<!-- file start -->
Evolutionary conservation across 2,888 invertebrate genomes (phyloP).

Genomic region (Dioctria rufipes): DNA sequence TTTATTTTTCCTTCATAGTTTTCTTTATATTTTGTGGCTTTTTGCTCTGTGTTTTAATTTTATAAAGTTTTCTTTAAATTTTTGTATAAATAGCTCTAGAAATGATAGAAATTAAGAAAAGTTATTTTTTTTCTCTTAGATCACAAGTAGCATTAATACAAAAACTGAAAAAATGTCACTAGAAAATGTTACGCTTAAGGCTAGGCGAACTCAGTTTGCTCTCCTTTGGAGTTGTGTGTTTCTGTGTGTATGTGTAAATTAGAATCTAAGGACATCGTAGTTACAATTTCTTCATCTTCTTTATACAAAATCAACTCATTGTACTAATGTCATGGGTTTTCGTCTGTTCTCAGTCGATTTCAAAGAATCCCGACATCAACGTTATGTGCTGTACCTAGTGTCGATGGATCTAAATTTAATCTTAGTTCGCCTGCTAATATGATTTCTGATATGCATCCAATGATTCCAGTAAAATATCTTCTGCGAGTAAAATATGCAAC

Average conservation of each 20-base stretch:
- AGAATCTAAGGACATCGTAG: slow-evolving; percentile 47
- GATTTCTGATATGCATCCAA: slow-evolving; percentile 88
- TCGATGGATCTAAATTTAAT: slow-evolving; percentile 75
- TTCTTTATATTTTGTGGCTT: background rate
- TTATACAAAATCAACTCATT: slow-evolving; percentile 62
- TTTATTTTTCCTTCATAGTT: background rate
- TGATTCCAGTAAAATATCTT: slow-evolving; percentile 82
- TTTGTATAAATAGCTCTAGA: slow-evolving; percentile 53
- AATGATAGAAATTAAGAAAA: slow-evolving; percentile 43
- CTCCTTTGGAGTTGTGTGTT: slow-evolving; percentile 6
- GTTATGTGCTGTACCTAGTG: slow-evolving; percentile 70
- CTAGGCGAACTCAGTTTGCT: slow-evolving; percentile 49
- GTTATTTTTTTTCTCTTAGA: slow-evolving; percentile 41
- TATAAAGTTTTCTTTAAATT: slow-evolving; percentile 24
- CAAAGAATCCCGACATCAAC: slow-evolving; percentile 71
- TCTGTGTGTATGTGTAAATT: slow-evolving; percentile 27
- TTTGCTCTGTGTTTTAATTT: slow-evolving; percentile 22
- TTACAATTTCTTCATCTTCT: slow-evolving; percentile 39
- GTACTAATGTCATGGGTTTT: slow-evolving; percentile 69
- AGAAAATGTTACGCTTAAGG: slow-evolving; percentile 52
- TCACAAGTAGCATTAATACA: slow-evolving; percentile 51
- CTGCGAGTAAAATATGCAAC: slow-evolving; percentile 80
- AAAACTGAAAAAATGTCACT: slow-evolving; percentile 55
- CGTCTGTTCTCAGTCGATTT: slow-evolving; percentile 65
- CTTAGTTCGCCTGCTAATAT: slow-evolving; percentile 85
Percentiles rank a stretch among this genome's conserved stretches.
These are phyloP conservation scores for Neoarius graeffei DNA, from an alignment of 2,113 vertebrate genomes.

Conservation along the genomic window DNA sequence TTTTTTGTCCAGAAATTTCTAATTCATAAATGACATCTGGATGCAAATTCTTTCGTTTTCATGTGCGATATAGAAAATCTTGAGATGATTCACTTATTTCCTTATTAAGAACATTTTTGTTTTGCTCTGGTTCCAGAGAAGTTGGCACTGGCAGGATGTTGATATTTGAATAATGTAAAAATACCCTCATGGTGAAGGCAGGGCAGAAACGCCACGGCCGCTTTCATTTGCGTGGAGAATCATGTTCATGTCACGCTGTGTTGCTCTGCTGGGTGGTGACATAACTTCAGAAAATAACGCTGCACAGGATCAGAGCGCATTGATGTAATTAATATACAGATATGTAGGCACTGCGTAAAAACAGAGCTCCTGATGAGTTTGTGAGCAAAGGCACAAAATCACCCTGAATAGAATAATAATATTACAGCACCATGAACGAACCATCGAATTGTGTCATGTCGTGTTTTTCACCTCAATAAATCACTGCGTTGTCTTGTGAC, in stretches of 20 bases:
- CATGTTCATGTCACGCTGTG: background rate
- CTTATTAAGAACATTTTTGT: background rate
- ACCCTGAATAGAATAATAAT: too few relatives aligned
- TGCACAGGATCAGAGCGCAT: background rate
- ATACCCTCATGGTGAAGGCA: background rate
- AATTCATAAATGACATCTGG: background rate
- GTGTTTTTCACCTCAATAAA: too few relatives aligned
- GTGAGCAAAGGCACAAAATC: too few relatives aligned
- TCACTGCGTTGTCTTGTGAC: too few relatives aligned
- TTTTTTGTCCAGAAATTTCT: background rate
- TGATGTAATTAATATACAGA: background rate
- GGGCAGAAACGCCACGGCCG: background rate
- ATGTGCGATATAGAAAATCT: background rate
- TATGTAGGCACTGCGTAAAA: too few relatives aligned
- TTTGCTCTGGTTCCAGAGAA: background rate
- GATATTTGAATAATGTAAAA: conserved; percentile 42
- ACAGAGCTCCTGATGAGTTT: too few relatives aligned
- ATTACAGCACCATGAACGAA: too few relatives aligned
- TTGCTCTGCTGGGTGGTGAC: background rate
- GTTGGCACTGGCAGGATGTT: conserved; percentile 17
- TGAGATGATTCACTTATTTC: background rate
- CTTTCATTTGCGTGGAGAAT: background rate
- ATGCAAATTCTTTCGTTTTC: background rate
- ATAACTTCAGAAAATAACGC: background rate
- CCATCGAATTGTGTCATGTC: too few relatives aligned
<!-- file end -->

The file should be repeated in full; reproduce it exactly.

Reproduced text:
Evolutionary conservation across 2,888 invertebrate genomes (phyloP).

Genomic region (Dioctria rufipes): DNA sequence TTTATTTTTCCTTCATAGTTTTCTTTATATTTTGTGGCTTTTTGCTCTGTGTTTTAATTTTATAAAGTTTTCTTTAAATTTTTGTATAAATAGCTCTAGAAATGATAGAAATTAAGAAAAGTTATTTTTTTTCTCTTAGATCACAAGTAGCATTAATACAAAAACTGAAAAAATGTCACTAGAAAATGTTACGCTTAAGGCTAGGCGAACTCAGTTTGCTCTCCTTTGGAGTTGTGTGTTTCTGTGTGTATGTGTAAATTAGAATCTAAGGACATCGTAGTTACAATTTCTTCATCTTCTTTATACAAAATCAACTCATTGTACTAATGTCATGGGTTTTCGTCTGTTCTCAGTCGATTTCAAAGAATCCCGACATCAACGTTATGTGCTGTACCTAGTGTCGATGGATCTAAATTTAATCTTAGTTCGCCTGCTAATATGATTTCTGATATGCATCCAATGATTCCAGTAAAATATCTTCTGCGAGTAAAATATGCAAC

Average conservation of each 20-base stretch:
- AGAATCTAAGGACATCGTAG: slow-evolving; percentile 47
- GATTTCTGATATGCATCCAA: slow-evolving; percentile 88
- TCGATGGATCTAAATTTAAT: slow-evolving; percentile 75
- TTCTTTATATTTTGTGGCTT: background rate
- TTATACAAAATCAACTCATT: slow-evolving; percentile 62
- TTTATTTTTCCTTCATAGTT: background rate
- TGATTCCAGTAAAATATCTT: slow-evolving; percentile 82
- TTTGTATAAATAGCTCTAGA: slow-evolving; percentile 53
- AATGATAGAAATTAAGAAAA: slow-evolving; percentile 43
- CTCCTTTGGAGTTGTGTGTT: slow-evolving; percentile 6
- GTTATGTGCTGTACCTAGTG: slow-evolving; percentile 70
- CTAGGCGAACTCAGTTTGCT: slow-evolving; percentile 49
- GTTATTTTTTTTCTCTTAGA: slow-evolving; percentile 41
- TATAAAGTTTTCTTTAAATT: slow-evolving; percentile 24
- CAAAGAATCCCGACATCAAC: slow-evolving; percentile 71
- TCTGTGTGTATGTGTAAATT: slow-evolving; percentile 27
- TTTGCTCTGTGTTTTAATTT: slow-evolving; percentile 22
- TTACAATTTCTTCATCTTCT: slow-evolving; percentile 39
- GTACTAATGTCATGGGTTTT: slow-evolving; percentile 69
- AGAAAATGTTACGCTTAAGG: slow-evolving; percentile 52
- TCACAAGTAGCATTAATACA: slow-evolving; percentile 51
- CTGCGAGTAAAATATGCAAC: slow-evolving; percentile 80
- AAAACTGAAAAAATGTCACT: slow-evolving; percentile 55
- CGTCTGTTCTCAGTCGATTT: slow-evolving; percentile 65
- CTTAGTTCGCCTGCTAATAT: slow-evolving; percentile 85
Percentiles rank a stretch among this genome's conserved stretches.
These are phyloP conservation scores for Neoarius graeffei DNA, from an alignment of 2,113 vertebrate genomes.

Conservation along the genomic window DNA sequence TTTTTTGTCCAGAAATTTCTAATTCATAAATGACATCTGGATGCAAATTCTTTCGTTTTCATGTGCGATATAGAAAATCTTGAGATGATTCACTTATTTCCTTATTAAGAACATTTTTGTTTTGCTCTGGTTCCAGAGAAGTTGGCACTGGCAGGATGTTGATATTTGAATAATGTAAAAATACCCTCATGGTGAAGGCAGGGCAGAAACGCCACGGCCGCTTTCATTTGCGTGGAGAATCATGTTCATGTCACGCTGTGTTGCTCTGCTGGGTGGTGACATAACTTCAGAAAATAACGCTGCACAGGATCAGAGCGCATTGATGTAATTAATATACAGATATGTAGGCACTGCGTAAAAACAGAGCTCCTGATGAGTTTGTGAGCAAAGGCACAAAATCACCCTGAATAGAATAATAATATTACAGCACCATGAACGAACCATCGAATTGTGTCATGTCGTGTTTTTCACCTCAATAAATCACTGCGTTGTCTTGTGAC, in stretches of 20 bases:
- CATGTTCATGTCACGCTGTG: background rate
- CTTATTAAGAACATTTTTGT: background rate
- ACCCTGAATAGAATAATAAT: too few relatives aligned
- TGCACAGGATCAGAGCGCAT: background rate
- ATACCCTCATGGTGAAGGCA: background rate
- AATTCATAAATGACATCTGG: background rate
- GTGTTTTTCACCTCAATAAA: too few relatives aligned
- GTGAGCAAAGGCACAAAATC: too few relatives aligned
- TCACTGCGTTGTCTTGTGAC: too few relatives aligned
- TTTTTTGTCCAGAAATTTCT: background rate
- TGATGTAATTAATATACAGA: background rate
- GGGCAGAAACGCCACGGCCG: background rate
- ATGTGCGATATAGAAAATCT: background rate
- TATGTAGGCACTGCGTAAAA: too few relatives aligned
- TTTGCTCTGGTTCCAGAGAA: background rate
- GATATTTGAATAATGTAAAA: conserved; percentile 42
- ACAGAGCTCCTGATGAGTTT: too few relatives aligned
- ATTACAGCACCATGAACGAA: too few relatives aligned
- TTGCTCTGCTGGGTGGTGAC: background rate
- GTTGGCACTGGCAGGATGTT: conserved; percentile 17
- TGAGATGATTCACTTATTTC: background rate
- CTTTCATTTGCGTGGAGAAT: background rate
- ATGCAAATTCTTTCGTTTTC: background rate
- ATAACTTCAGAAAATAACGC: background rate
- CCATCGAATTGTGTCATGTC: too few relatives aligned